Syria

August 13, 1957 – Syria Ousts American Diplomats

Afif al-Bizreh

Syrian Army Chief of Staff Afif Al-Bizreh, assassination target

On August 13, 1957, the government of Syria expelled three American Embassy officials, Vice Consul Francis J. Jeton, Second Secretary Howard E. Stone, and Army Attaché Colonel Robert W. Molloy.  The previous day, Syria had announced their discovery of an undercover plot by the United States to assassinate top government officials and overthrow their regime.  Jeton, Stone, and Molloy, they alleged, had contacted dissident members of the Syrian military and offered money in exchange for their assistance, including purging leading loyalist officers in the Syrian army.  They had also allegedly promised the US would block Israeli aggression, settle the Arab-Israeli conflict, end the arms race in the Middle East, and provide substantial unconditional economic aid.

Syrian Director of Intelligence Abd al-Hamid al-Sarraj, assassination target

Following the Suez Crisis in 1956, when Egypt’s attempt to nationalize the Suez Canal led to an invasion by Britain, France, and Israel, and hard on the heels of the USSR’s invasion of Hungary, President Eisenhower promulgated his Eisenhower Doctrine in January of 1957.  The Doctrine, in an effort to halt the spread of communism, offered American military and economic aid to nations in the Middle East who wanted help to resist the advances of nations dominated by “international communism.”  Developments in the Middle East had led President Eisenhower to fear that Syria was becoming a Soviet “outpost,” an escalation of the Cold War, and had acted accordingly.  Internal government reports informed Eisenhower that Syria was “more inclined to accept Soviet influence than any other country” in the Middle East and that “the Soviets are making Syria the focal point for arms distribution and other activities.”  He believed the Syrian government was dominated by a radical, pro-Soviet faction, that direct Soviet control was imminent, and ordered the CIA to execute Operation Wappen, spearheaded by Jeton, Stone, and Molloy.

On the day following the expulsion of the three embassy officials, Eisenhower responded by denying U.S. participation in an anti-Syrian government plot and expelling the Syrian Ambassador and his second secretary.  The American ambassador to Syria, home on leave, would remain in the United States.  Did the Eisenhower administration order Operation Wappen?  In The United States and Arab Nationalism: The Syrian Case, 1953-1960, author Bonnie F. Saunders states, “Other documentary evidence indicates almost certain State Department knowledge of the plot and perhaps its cooperation with the CIA in perpetrating it.”  From Encroachment to Involvement: A Documentary Study of Soviet Policy in the Middle East, 1945-1973, offers the same conclusion by author Yaacov Ro’i.  “The fact of the establishment and maintenance of secret contacts by the American Embassy in Damascus with a number of Syrian military personnel as well as with political dissident groups, with the possibility in mind of overthrowing the regime, seems proven.”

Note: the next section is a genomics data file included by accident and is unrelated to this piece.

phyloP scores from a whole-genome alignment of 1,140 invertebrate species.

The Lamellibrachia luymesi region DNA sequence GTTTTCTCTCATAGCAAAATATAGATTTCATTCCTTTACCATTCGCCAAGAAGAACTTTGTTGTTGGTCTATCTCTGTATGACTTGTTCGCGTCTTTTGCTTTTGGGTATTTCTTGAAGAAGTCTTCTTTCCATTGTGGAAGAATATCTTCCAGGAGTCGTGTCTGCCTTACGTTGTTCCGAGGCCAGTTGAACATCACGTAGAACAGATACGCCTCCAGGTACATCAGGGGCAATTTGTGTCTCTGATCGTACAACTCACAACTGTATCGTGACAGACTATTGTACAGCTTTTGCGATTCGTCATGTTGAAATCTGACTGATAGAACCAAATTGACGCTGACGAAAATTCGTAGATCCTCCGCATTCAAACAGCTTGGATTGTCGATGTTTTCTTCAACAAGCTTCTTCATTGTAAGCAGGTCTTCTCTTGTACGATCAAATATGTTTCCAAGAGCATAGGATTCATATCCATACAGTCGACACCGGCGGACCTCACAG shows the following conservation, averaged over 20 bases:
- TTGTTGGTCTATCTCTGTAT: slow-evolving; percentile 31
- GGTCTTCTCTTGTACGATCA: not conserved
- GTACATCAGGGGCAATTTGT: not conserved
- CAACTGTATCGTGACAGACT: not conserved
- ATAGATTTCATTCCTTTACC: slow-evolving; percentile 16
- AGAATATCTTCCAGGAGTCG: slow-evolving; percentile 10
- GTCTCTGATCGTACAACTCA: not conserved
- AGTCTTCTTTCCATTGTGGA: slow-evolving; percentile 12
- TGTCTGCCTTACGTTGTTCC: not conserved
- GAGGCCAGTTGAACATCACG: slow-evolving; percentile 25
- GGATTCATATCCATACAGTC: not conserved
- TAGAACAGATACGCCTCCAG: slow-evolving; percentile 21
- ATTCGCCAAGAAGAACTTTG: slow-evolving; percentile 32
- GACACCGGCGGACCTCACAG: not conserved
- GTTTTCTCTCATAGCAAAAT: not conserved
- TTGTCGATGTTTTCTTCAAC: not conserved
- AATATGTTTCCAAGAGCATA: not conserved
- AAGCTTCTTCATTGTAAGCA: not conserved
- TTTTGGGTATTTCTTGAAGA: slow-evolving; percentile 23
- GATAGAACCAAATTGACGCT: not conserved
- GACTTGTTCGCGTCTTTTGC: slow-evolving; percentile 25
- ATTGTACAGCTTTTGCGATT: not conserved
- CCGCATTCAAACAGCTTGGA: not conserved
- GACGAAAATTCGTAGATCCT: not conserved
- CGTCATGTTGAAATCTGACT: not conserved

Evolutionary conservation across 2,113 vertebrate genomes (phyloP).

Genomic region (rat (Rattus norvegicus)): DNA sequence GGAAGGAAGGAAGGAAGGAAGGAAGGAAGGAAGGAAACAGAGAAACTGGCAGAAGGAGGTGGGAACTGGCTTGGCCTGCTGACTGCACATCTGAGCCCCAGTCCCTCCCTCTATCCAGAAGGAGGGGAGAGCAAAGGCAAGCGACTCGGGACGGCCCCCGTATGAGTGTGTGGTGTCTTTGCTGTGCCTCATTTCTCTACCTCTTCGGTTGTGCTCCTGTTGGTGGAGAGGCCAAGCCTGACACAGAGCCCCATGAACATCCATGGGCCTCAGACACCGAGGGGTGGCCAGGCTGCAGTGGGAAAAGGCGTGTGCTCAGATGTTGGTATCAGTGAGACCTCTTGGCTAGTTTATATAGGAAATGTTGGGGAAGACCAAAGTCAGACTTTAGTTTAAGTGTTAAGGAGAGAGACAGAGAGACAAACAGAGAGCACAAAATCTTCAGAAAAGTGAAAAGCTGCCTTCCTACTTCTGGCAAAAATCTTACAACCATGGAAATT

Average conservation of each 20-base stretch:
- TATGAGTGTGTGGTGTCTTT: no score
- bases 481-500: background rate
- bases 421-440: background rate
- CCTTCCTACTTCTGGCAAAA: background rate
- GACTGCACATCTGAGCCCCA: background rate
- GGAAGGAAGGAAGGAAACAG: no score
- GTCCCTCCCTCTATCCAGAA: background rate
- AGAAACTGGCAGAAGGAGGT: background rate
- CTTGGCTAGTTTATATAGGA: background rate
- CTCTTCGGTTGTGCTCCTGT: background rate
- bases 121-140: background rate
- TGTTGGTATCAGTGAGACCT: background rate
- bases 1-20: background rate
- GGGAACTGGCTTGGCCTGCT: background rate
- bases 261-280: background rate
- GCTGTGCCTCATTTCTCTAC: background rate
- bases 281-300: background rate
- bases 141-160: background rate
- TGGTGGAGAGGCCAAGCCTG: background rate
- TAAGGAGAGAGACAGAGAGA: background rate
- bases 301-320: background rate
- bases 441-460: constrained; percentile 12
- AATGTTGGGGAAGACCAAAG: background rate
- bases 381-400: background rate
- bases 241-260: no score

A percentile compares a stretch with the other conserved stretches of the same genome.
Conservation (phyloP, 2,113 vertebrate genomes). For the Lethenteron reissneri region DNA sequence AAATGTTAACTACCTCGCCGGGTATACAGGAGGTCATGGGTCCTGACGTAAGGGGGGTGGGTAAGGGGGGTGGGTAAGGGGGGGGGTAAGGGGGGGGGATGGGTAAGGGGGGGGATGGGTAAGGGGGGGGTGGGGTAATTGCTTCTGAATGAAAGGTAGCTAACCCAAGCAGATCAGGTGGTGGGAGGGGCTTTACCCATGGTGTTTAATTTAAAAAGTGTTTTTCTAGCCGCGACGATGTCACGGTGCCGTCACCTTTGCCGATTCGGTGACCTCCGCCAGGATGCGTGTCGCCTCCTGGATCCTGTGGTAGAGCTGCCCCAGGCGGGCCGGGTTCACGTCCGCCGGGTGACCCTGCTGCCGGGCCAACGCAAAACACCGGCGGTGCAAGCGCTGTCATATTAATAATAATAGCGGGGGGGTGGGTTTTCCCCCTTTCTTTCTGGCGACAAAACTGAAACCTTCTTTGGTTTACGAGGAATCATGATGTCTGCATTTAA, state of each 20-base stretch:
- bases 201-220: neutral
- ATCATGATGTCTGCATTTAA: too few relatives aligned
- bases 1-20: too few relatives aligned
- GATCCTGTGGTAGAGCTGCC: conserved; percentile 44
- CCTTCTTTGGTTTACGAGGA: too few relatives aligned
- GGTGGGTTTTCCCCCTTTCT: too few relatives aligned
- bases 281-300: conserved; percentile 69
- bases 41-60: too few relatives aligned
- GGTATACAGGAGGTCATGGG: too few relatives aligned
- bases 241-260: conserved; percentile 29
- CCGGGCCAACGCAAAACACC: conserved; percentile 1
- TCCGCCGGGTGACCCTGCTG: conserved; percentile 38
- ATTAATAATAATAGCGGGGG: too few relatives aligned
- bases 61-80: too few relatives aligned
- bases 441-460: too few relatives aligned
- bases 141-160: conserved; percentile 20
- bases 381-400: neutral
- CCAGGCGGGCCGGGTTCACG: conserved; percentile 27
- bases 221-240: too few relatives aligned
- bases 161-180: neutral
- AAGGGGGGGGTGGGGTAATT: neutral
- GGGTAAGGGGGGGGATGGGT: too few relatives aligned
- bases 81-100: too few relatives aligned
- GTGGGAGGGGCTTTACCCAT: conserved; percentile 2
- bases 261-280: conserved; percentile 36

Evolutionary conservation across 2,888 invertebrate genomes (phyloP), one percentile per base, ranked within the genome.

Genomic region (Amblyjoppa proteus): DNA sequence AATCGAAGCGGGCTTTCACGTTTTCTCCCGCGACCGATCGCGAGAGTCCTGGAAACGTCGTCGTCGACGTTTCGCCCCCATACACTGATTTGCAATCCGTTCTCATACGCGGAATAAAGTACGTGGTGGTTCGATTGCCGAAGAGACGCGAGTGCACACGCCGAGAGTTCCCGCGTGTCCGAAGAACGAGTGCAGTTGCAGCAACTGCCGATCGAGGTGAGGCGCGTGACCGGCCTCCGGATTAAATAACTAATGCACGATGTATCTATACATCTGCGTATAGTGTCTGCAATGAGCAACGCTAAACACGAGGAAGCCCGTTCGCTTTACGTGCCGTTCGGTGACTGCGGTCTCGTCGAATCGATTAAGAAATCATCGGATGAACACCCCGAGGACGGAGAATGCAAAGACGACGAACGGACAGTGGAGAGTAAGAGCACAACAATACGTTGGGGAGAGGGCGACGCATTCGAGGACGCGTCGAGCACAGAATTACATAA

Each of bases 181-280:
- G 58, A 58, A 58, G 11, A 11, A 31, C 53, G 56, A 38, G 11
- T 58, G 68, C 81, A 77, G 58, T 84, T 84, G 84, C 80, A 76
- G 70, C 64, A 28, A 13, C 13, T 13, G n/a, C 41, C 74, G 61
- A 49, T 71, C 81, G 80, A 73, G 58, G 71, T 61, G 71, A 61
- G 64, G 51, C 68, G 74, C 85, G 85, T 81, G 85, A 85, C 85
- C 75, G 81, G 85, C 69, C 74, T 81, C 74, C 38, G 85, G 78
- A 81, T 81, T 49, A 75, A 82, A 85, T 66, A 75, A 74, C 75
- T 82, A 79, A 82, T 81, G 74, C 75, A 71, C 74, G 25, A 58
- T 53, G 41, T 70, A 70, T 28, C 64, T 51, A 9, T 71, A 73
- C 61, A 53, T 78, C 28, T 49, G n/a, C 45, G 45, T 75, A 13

Image Credits: syrianhistory.com

August 6, 1957 – The USSR and Syria Reach an Agreement

 

Syrian Defense Minister Khalid al-Azm with Chief of Staff Afif al-Bizreh, 1957

On August 6, 1957, a Syrian delegation led by Minister of State and National Defense Khalid al-Azm and a Soviet delegation led by Deputy Chairman of the Council of Ministers Iosif Kuzmin reached an economic (and possibly military) aid agreement.  According to The United States and Arab Nationalism: The Syrian Case, 1953-1960, by Bonnie F. Saunders, the agreement included $570 million in Soviet bloc credits for weapons which Syria would pay for with future grain production.  President Eisenhower and the United States’ government were deeply concerned about the increasing influence of the USSR on the Arab nation.  “The Soviet Union had already given Syria about $60 million worth of military aid in 1956,” Saunders writes.  “Early in 1957, rumors about even greater Soviet military penetration into Syria circulated in London and Washington.  Supposedly, hundreds of Soviet technicians and military personnel were busy setting up and manning Soviet air and naval bases in Syria.  The Soviet Union was ostensibly providing the Syrian army with huge numbers of new Soviet weapons, furnishing the Syrian air force with two dozen sophisticated MiG jets and Soviet trainers, and creating a small Syrian navy armed with Soviet-built ships.”

A joint communique regarding the agreement was published on August 6, 1957, according to From Encroachment to Involvement: A Documentary Study of Soviet Policy in the Middle East, 1945-1973, by Yaacov Ro’i. Ro’i reprints the communique, signed by Azm and Kuzmin,  in his book.  It stressed the friendly, frank exchange between the delegations, the sympathy of the USSR for Syria’s efforts to escape colonialism, and the desire of the USSR to participate in the economic development of the Arab nation.  The USSR promised support in the areas of railroad and road construction, irrigation, hydroelectric stations, geological prospecting, research, and industrial plants.  The Soviets would supply specialists, equipment and materials.  Credit would be granted to Syria, in an amount to be determined, “without any conditions of a political or analogous nature, on a basis of equality and reciprocal economic advantage, of non-interference in internal affairs and complete respect for the national dignity and sovereignty of the Syrian Republic.”  The Soviet Union hoped to purchase grain, cotton, and other commodities, and both countries believed the amount of potential trade between the nations had yet to be fully exploited.  According to the communique, delegation visits and discussions would continue.

Image Credit: syrianhistory.com